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Modules:

  • Introduction
  • 1. Advance Care Planning
  • 2. Communicating Bad News
  • 3. Whole Patient Assessment
  • 4. Pain Management
  • 5. Assisted Suicide Debate
  • 6. Anxiety, Delirium
  • 7. Goals of Care
  • 8. Sudden Illness
  • 9. Medical Futility
  • 10. Common Symptoms
  • 11. Withholding Treatment
  • 12. Last Hours of Living
  • 13. Cultural Issues
  • 14. Religion, Spirituality
  • 15. Legal Issues
  • 16. Social and Psychological
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    Back to Module 8: Sudden Illness
    Seven Guiding Principles

    Principle 1. Provide Structured Interaction Principle 2. Communicate the Range of Possible Outcomes

    Principle 1. Provide Structured Interaction

    Communicating in the Chaos of Sudden Illness Situations

    • Provide structured interactions in the otherwise chaotic environment by establishing regularly scheduled communications between specific identified parties from both the family and the health care team
    • Much of the information covered in this module deals with ways to bring structure to a situation of stress and uncertainty. Often this is a confusing time, for many reasons:
      • The family is trying to cope with the shock of the situation

      • Things may be happening very quickly

      • There may be a need to involve multiple members of the family at a moment’s notice

      • Most importantly, there will probably be multiple physicians and other members of the health care team providing different aspects of care to the patient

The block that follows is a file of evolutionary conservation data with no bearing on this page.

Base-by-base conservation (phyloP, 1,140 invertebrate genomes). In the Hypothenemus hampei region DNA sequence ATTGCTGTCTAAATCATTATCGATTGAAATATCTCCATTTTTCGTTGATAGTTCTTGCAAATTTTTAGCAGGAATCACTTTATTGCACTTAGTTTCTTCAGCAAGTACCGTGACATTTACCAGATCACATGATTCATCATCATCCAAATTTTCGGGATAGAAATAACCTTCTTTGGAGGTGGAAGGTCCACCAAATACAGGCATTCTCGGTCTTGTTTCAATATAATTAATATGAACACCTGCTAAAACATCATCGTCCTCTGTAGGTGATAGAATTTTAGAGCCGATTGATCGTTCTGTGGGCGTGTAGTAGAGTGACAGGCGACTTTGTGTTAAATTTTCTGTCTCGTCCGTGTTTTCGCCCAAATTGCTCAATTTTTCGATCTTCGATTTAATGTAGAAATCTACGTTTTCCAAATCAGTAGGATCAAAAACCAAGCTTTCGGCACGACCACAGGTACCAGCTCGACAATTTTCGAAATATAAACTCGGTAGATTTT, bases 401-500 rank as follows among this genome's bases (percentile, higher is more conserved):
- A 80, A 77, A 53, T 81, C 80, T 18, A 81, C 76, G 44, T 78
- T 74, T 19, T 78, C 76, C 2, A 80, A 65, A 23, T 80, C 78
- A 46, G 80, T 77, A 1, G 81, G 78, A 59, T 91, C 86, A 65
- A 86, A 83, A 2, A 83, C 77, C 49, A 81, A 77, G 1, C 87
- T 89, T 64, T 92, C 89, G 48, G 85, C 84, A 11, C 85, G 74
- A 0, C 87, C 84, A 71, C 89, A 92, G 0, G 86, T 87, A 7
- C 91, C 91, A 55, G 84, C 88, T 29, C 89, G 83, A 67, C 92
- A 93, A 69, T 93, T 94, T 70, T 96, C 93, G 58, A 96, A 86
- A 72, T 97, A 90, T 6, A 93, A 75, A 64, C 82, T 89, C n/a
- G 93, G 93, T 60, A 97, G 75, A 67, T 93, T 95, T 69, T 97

• In this atmosphere, coordinating information about the patient's condition and potential decisions can become a challenge
    • A structured communication process can:
      • Help reduce confusion
      • Facilitate effective decision-making

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    Identifying Spokespersons

    • Encourage one person on both sides (physician/team and patient/family) to act as the primary spokesperson and communicator
    • The goal is not to cut off communication between the family and other physicians, but rather to minimize confusion
    • Depending on the situation, the primary doctor who serves as spokesperson could be:
      • The primary care physician
      • The intensive care unit physician
      • Another physician
    • The spokesperson for the family does not necessarily have to be the decision-maker

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    Coordinating Communication and Decision-Making Efforts

    • Try to coordinate all information and decisions through the spokesperson
    • Try to meet with the patient/family spokesperson and decision-maker at the same time, if both exist
    • Restricting the number of meetings may be challenging when there are many family members visiting at various times throughout the day who all want information. The following suggestions may be helpful:
      • Ensure that everyone on the health care team understands the communication process that has been established

      • Tell all the family members and the members of the health care team about the communication plan

      • Identify regular times when you will communicate with everyone who wishes to be present

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    Incorporating Basic Communication Skills

    • Using good communication skills can be more important than ever in situations of sudden illness, where emotions are likely to be prominent and fragile
    • Follow these steps of good communication when conveying any information:
      • Get the setting right for the information
      • Find out what family members know before sharing new information
      • Respond to their feelings
      • Finish with a concrete plan
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